The only two members of Sigue Sigue Sputnik who anyone can remember are Degville and guitarist Tony James; neither were exactly hungry teenagers. James had been a member of pop-punksters Generation X, alongside Billy Idol, whereas Degville had been part of Boy George’s Blitz Kid circle back in the New Romantic era. Their embrace of that period’s visual excesses was the last glorious hurrah of mainstream pop stars as peacocks, and it all seemed a bit gimmicky even next to the rest of 1986’s sartorial mishaps; but then the whole enterprise was based on gimmickry and hyperbole sourced from the Malcolm McLaren manual, a cartoon band designed to shock without the tunes to support the shock factor. Music almost seemed secondary to the event, but few could get away with that for long in 1986.

By the end of the year, the bigging-up of Sigue Sigue Sputnik as the future of rock ‘n’ roll already felt like a bad joke; but it was the last time such an audacious scam was hatched by those that promoted it in person. The production team of Stock, Aitken and Waterman were beginning to make inroads into the charts by cherry picking boys and girls-next-door whose contributions to the factory format were minimal in comparison to the clout that the three-headed duo at the mixing desk carried. The dull ordinariness of the S/A/W stable was crucial to its success; ‘image’, the byword for 80s pop for so long, was out. The commercial breakthrough of Run DMC via their collaboration with veteran US hard rockers Aerosmith reset the style template; the future would be clad in sportswear and sneakers.

A further blow to the pop star as outré alien came with the underground dance scene, which broke over-ground at the back-end of 1986 with Farley Jackmaster Funk’s ‘Love Can’t Turn Around’, the first acknowledged House hit. House and Techno reduced the concept of The Star to an all-time low; with their often sampled vocals, the records that constituted the chart dominance of Dance as the 80s drew to a close were largely the work of DJs, remixers and producers who revelled in their anonymity; and the audience weren’t bothered as long as they could dance to them.

1986, then – a crossroads between where we were and where we are; not a vintage year by any stretch of the imagination, and not one I’m in a great hurry to revisit again; but equally, a year it was undoubtedly fascinating to view from the kind of distance that enables its long-term consequences to be discerned.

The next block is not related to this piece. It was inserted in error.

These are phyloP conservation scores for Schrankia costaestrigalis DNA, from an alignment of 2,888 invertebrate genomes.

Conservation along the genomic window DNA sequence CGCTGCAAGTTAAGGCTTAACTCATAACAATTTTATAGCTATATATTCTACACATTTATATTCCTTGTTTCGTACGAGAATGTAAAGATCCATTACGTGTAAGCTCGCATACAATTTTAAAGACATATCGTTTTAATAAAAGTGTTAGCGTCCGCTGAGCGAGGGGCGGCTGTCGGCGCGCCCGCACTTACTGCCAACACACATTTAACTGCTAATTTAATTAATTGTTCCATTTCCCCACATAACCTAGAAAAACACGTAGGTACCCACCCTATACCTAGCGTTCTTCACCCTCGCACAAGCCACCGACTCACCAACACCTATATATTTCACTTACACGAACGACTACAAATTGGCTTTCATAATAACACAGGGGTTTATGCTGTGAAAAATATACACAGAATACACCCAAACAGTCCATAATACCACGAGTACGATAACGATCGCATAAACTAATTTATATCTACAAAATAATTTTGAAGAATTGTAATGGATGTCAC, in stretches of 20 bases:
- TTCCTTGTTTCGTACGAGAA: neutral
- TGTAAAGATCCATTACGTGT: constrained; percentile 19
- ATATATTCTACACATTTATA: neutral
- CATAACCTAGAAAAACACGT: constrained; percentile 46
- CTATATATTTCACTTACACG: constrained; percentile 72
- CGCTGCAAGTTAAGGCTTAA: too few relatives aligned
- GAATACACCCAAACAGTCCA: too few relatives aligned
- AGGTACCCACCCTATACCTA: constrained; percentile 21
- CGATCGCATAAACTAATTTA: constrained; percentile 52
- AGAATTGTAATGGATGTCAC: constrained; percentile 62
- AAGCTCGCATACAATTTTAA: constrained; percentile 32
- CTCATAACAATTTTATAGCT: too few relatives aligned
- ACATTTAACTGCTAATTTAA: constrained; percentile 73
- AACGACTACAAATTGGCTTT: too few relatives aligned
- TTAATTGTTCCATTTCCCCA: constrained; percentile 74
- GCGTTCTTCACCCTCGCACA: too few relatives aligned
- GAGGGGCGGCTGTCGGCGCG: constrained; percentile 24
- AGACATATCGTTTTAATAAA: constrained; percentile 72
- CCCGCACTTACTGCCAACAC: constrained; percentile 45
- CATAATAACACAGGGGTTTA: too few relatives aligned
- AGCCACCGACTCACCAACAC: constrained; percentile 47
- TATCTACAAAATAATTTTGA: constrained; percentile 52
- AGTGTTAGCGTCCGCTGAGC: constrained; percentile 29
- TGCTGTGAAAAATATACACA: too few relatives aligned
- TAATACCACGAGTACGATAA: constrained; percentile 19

© The Editor

https://www.epubli.co.uk/shop/buch/48495#beschreibung

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26 thoughts on “THE 30-YEAR ITCH

  1. Remarkable post, if only because you managed to cram two grammatical howlers into the last 10 words – quite a challenge fitting a sentence-ending preposition and a split-infinitive into so few words – my inner pedant will sleep easily tonight. (I’m not a pedant really, but an open-goal’s just too tempting sometimes).

    I was far too old to ‘get’ any of the unremarkable 80s music but, whenever I hear any of it, I’m not sure I’d have ‘got’ it even if I’d been 20 years younger at the time. Filling a CD with quality must be quite a challenge – I hope your pal appreciates the taste-sacrifices you made to compile it.

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    1. I have altered the last sentence since reading your observation and do hope my marks improve as a consequence! Stopped paying attention at school around 13 and no university to follow. A broken home too…

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  2. I get your drift – but there were diamonds in the shit – albums by New Order, Love and Rockets, Paul Simon, Nick Cave, Peter Gabriel, Cocteau Twins, Public Image – and Camper Van Beethoven (I like the name….) (and actually have their music).

    Sidenote. I saw Pop Will Eat Itself at the I-Beam on Haight Street in San Francisco. 1988? 89? I had such a good time – it was a great gig – I broke both my arms. Long story. Don’t ask. Just funny. I still play their stuff now.

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      1. I suspect she’d prefer the precision of a guided or heat-seeking missile to the indiscriminate destruction power of a cannon – but I won’t risk asking, I’ve never let her know that 12″ is an available option, so let’s please keep that between us chaps.

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  3. Isn’t it a bit naff to give someone a present of the pop music that was in vogue in the year when the recipient was born? Speaking for my baby-boomer self I have absolutley no interest in early-1950s crooner-type music. What counts is the music from my adolescent and teenage years, the Sixties, by when I had come to appreciate pop music of the day.